$${{{{{\rm{PM}}}}}_{2.5}\,\,{{{\rm{Attributable}}}}\,\, {{{\rm{Mortality}}}}}_{{{{\rm{country}}}}} =\, \mathop{\sum }_{{{{\rm{disease}}}}}^{n}\mathop{\sum }\limits_{{{{\rm{age}}}}}^{m}{{{{\rm{PAF}}}}}_{{{{\rm{age}}}},\;{{{\rm{disease}}}},\;{{{\rm{country}}}}}\\ \quad\times {{{{\rm{Baseline}}}}\,\, {{{\rm{Mortality}}}}}_{{{{\rm{age}}}},\;{{{\rm{disease}}}},\;{{{\rm{country}}}}}$$
(2)

Finally, to separate the contributions from outdoor and indoor household co-exposure, the national-level total PM2.5 attributable mortality values from Eq. (2) were scaled using Eq. (3) to account for the risk of co-exposure to household air pollution included in the CRFs. Country-specific adjustment factors were derived from a comparison of national-level burdens in Eq. (2) to those derived for outdoor exposure only in the 2019 GBD study. As a result of these adjustments, the PM2.5 attributable mortality and source contribution results presented in this analysis reflect contributions from indoor sources of air pollution (e.g., biomass combustion for residential heating and cooking) to the extent that they impact ambient PM2.5 concentrations.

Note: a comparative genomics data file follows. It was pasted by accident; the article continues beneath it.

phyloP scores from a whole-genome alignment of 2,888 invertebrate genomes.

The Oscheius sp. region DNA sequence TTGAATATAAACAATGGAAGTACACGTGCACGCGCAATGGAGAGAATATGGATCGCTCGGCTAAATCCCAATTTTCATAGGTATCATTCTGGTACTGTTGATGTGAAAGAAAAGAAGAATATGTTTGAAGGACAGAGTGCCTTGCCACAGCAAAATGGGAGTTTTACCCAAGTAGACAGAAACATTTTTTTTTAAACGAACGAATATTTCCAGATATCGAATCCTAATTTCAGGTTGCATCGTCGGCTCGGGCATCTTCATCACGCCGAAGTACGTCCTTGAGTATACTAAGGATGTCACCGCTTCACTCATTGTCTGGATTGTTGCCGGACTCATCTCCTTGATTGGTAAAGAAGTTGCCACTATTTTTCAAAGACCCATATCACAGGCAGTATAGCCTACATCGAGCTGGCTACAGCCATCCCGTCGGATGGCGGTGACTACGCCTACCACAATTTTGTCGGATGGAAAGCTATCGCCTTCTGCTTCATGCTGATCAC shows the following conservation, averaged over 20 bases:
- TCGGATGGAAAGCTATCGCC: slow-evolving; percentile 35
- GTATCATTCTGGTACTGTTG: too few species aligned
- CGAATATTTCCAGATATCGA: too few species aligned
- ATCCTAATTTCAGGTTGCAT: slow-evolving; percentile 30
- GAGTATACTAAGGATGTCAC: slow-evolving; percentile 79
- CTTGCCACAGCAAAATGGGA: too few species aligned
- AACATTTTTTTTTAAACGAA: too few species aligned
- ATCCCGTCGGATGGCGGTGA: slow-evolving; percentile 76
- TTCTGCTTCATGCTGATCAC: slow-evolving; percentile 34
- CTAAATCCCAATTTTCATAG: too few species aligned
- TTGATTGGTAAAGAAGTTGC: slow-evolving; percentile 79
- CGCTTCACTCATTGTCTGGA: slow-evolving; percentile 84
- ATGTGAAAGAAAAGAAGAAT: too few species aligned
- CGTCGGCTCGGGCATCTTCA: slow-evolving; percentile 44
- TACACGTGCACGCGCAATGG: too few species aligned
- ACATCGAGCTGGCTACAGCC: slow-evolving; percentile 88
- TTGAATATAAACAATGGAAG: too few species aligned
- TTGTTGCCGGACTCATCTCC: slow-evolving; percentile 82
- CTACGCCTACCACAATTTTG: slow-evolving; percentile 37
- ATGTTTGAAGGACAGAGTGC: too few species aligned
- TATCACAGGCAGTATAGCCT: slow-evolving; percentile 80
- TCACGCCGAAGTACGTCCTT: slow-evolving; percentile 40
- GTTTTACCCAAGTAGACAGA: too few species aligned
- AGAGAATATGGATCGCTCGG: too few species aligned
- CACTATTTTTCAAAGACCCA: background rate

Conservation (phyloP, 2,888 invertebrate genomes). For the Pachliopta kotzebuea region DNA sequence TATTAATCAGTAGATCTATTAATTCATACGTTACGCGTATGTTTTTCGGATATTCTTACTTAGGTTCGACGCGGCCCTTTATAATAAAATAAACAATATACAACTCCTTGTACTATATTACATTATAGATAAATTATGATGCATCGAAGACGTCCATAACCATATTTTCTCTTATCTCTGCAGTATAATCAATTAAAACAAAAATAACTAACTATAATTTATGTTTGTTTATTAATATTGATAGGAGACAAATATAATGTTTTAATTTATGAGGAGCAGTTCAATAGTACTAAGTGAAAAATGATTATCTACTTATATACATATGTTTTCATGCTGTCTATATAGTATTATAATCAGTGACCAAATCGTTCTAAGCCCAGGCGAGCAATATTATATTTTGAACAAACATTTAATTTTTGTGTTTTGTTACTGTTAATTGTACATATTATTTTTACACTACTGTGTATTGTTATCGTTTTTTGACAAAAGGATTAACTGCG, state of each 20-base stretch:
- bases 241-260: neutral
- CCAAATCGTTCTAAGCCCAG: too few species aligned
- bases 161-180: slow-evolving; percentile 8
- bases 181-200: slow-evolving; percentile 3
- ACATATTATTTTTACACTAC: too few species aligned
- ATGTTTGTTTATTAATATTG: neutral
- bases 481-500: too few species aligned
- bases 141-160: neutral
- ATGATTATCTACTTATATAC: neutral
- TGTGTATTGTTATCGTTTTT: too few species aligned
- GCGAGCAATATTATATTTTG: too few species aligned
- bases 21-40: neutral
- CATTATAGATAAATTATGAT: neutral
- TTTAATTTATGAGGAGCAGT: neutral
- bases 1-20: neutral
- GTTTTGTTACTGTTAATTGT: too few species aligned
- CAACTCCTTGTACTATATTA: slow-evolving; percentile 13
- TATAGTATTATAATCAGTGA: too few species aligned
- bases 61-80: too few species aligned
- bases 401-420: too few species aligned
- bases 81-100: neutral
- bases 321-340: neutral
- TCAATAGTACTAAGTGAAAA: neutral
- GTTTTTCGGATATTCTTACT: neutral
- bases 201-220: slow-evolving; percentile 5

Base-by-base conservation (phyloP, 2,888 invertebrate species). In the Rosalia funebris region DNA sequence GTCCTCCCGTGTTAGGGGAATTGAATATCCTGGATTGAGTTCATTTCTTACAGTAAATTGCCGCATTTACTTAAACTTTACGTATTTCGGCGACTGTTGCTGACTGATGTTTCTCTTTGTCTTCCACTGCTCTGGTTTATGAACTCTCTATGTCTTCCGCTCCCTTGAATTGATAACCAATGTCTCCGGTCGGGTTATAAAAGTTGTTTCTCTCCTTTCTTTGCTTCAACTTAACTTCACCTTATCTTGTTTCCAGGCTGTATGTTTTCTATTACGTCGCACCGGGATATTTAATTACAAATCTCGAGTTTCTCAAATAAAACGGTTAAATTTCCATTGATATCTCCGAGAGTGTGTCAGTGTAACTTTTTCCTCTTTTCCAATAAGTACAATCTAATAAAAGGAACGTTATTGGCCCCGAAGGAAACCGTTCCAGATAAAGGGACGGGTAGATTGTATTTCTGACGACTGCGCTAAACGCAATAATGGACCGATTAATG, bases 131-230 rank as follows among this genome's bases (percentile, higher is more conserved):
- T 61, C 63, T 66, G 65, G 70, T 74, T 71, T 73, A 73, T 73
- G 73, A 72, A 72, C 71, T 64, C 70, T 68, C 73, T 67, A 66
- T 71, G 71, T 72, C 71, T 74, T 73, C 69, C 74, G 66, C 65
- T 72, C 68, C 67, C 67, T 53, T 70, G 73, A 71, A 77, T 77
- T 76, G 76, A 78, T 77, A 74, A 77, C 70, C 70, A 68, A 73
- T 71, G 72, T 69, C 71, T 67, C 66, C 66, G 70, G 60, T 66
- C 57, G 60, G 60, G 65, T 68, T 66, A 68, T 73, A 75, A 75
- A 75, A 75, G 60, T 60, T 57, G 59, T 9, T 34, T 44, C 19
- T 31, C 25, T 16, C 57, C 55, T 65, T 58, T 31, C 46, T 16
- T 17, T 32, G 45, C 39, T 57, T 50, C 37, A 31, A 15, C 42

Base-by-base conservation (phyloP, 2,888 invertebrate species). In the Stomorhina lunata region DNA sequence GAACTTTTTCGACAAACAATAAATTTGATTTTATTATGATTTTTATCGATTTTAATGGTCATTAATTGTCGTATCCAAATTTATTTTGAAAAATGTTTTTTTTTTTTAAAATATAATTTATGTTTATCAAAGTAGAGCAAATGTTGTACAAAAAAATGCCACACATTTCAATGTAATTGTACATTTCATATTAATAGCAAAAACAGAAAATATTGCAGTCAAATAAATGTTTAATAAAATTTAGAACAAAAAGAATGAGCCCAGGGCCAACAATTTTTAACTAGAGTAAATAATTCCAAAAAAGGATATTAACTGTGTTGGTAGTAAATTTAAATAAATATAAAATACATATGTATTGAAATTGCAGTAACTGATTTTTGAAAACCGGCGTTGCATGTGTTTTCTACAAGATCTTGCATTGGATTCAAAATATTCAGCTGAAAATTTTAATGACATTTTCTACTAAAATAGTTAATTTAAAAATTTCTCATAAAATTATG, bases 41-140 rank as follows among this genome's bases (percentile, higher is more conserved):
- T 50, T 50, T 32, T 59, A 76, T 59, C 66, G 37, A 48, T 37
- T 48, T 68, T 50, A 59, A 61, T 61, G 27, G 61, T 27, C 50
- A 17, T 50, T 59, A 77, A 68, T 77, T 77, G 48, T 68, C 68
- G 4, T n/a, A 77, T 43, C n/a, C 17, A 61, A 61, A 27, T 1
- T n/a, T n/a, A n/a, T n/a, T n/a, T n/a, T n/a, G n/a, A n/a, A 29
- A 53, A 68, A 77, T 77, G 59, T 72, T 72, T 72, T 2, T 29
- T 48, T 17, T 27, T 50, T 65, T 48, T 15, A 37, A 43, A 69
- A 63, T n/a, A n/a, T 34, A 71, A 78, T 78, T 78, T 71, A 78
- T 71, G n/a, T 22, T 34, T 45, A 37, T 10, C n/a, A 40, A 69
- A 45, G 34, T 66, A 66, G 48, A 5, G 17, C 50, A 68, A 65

$${{{\rm{Outdoor}}}}\,\,{{{{{\rm{PM}}}}}_{2.5} \,\,{{{\rm{Attributable}}}}\,\,{{{\rm{Mortality}}}}}_{{{{\rm{country}}}}} =\, {{{{{\rm{PM}}}}}_{2.5\ }{{{\rm{Attributable}}}}\,\, {{{\rm{Mortality}}}}}_{{{{\rm{country}}}}}\\ \quad\times {{{{\rm{Adjustment}}}}\,\, {{{\rm{Factor}}}}}_{{{{\rm{country}}}}}$$
(3)

The overall approach described here generally follows that of the 2019 GBD, but deviates in part by calculating national-level PAFs rather than PAFs for each grid cell, and by using publicly available national baseline data from the IHME65, rather than both national and sub-national baseline estimates. We find that the aggregate-country level method used in this work is consistent to within 5% of the grid-cell methodology used in the GBD.